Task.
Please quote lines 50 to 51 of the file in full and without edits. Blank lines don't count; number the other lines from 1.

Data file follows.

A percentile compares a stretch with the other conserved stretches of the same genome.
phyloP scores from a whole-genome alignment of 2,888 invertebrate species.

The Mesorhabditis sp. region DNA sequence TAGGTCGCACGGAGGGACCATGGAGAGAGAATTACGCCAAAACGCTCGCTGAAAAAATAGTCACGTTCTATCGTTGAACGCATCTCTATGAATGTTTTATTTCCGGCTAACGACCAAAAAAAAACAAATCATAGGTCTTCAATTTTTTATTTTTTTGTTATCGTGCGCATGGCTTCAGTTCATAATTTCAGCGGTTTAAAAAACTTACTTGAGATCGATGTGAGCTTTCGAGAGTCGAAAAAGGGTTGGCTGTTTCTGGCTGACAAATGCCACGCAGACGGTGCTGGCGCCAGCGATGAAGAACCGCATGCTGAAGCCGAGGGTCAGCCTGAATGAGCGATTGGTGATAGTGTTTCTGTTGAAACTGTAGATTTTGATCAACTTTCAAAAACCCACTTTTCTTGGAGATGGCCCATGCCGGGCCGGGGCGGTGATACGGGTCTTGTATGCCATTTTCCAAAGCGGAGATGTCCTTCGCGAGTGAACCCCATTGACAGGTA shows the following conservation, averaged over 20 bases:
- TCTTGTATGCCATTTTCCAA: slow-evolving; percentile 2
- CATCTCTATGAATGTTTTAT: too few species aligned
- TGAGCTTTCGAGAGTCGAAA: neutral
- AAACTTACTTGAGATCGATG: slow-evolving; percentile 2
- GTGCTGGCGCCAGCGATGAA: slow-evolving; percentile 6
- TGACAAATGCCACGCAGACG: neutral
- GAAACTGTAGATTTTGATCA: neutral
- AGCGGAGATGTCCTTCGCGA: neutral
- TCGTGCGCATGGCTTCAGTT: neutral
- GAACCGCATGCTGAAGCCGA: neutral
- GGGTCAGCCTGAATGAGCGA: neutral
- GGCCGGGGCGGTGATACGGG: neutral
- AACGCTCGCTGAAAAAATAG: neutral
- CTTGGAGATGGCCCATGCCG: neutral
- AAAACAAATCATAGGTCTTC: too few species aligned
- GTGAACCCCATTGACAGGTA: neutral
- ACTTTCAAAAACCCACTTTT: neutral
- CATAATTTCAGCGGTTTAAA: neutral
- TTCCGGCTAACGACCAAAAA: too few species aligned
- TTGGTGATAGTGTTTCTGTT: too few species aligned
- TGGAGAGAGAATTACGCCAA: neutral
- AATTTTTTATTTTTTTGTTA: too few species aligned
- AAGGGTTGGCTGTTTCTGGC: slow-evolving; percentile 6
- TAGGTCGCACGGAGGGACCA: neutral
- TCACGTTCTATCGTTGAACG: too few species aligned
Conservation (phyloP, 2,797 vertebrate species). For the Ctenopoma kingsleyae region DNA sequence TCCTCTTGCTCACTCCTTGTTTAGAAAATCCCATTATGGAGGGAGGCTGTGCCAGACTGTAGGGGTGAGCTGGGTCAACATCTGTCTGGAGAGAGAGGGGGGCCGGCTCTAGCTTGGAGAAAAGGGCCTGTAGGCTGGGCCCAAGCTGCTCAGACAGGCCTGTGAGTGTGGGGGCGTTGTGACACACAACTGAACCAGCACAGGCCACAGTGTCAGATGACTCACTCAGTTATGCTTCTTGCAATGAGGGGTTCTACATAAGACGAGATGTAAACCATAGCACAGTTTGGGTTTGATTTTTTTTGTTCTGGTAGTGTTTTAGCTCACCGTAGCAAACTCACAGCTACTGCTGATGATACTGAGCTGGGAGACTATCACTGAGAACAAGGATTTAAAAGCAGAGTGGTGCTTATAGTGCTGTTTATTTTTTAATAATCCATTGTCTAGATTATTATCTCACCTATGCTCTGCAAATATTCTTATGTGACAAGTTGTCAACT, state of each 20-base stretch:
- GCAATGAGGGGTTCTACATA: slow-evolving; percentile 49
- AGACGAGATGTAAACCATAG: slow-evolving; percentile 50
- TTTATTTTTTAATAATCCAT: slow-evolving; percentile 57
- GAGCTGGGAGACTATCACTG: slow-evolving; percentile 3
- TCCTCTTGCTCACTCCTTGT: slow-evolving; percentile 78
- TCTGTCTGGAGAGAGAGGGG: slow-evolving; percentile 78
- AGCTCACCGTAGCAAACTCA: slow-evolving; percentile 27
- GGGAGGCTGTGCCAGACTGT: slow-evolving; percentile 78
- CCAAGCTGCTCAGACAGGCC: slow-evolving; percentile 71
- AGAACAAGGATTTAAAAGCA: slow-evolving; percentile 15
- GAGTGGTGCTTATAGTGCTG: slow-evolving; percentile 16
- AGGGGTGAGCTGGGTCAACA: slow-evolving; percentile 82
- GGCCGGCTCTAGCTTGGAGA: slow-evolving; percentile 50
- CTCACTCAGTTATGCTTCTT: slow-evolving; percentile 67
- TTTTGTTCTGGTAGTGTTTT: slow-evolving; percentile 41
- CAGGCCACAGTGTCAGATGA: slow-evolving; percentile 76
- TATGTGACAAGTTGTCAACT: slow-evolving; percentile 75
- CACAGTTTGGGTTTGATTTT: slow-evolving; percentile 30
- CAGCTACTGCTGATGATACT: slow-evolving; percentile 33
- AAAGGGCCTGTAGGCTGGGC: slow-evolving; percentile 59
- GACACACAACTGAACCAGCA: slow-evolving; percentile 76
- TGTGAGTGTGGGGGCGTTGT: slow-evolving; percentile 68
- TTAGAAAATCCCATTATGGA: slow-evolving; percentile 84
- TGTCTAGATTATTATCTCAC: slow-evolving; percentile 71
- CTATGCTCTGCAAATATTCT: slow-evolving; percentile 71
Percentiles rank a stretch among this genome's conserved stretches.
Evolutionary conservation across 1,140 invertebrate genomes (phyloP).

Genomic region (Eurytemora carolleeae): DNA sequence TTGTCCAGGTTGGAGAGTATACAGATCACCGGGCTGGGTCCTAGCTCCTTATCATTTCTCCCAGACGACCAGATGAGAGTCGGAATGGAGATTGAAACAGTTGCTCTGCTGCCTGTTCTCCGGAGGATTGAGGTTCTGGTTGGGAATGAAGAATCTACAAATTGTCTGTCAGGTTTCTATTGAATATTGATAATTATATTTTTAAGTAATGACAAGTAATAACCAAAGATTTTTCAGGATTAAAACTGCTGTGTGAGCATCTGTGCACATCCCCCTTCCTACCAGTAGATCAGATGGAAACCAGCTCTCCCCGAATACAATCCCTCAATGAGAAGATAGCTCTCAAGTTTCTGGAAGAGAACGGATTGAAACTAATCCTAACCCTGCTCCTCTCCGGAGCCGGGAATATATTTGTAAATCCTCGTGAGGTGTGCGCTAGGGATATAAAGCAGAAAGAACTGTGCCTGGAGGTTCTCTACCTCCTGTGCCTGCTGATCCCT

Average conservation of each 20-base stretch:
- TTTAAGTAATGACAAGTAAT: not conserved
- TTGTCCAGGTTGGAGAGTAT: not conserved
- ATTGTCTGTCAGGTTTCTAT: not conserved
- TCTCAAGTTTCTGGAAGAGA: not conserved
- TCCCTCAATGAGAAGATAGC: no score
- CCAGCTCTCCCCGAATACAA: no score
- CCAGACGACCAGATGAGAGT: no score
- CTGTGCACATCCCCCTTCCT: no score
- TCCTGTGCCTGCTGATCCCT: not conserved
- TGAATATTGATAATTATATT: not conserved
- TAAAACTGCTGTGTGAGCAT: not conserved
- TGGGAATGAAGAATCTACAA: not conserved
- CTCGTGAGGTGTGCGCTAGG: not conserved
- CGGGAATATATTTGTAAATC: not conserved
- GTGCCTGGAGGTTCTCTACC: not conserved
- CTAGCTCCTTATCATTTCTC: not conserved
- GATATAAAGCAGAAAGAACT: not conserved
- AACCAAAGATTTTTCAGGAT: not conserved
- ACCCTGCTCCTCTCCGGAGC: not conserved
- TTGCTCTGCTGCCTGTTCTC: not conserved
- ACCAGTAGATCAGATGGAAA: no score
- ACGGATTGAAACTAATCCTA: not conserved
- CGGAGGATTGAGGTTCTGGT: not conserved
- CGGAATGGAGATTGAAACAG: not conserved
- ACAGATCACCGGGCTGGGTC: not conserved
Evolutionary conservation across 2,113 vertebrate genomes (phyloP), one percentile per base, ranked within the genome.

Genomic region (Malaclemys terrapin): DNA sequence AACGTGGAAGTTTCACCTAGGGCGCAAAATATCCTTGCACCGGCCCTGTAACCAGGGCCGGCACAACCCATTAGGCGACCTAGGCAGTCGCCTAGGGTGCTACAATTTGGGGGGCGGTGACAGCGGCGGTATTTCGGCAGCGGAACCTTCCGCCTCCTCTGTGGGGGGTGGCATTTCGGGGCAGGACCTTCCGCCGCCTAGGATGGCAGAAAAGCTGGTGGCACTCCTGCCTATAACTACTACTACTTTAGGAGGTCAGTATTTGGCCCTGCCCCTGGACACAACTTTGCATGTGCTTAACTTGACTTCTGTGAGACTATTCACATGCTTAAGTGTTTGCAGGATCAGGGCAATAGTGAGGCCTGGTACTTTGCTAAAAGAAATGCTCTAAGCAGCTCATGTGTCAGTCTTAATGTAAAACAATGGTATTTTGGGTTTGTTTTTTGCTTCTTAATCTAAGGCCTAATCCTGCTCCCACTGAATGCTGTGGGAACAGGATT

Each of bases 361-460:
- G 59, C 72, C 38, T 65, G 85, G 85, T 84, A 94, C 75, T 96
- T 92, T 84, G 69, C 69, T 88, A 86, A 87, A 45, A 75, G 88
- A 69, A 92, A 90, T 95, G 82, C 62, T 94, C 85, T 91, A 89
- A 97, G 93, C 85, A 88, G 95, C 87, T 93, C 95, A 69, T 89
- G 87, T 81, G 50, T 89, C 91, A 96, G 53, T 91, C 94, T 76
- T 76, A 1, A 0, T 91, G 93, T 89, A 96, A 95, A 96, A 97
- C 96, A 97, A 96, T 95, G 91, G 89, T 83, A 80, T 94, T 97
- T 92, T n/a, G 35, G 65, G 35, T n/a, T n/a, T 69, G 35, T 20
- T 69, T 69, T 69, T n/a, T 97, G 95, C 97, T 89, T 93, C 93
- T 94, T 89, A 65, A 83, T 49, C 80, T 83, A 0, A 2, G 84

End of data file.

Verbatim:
- GACACACAACTGAACCAGCA: slow-evolving; percentile 76
- TGTGAGTGTGGGGGCGTTGT: slow-evolving; percentile 68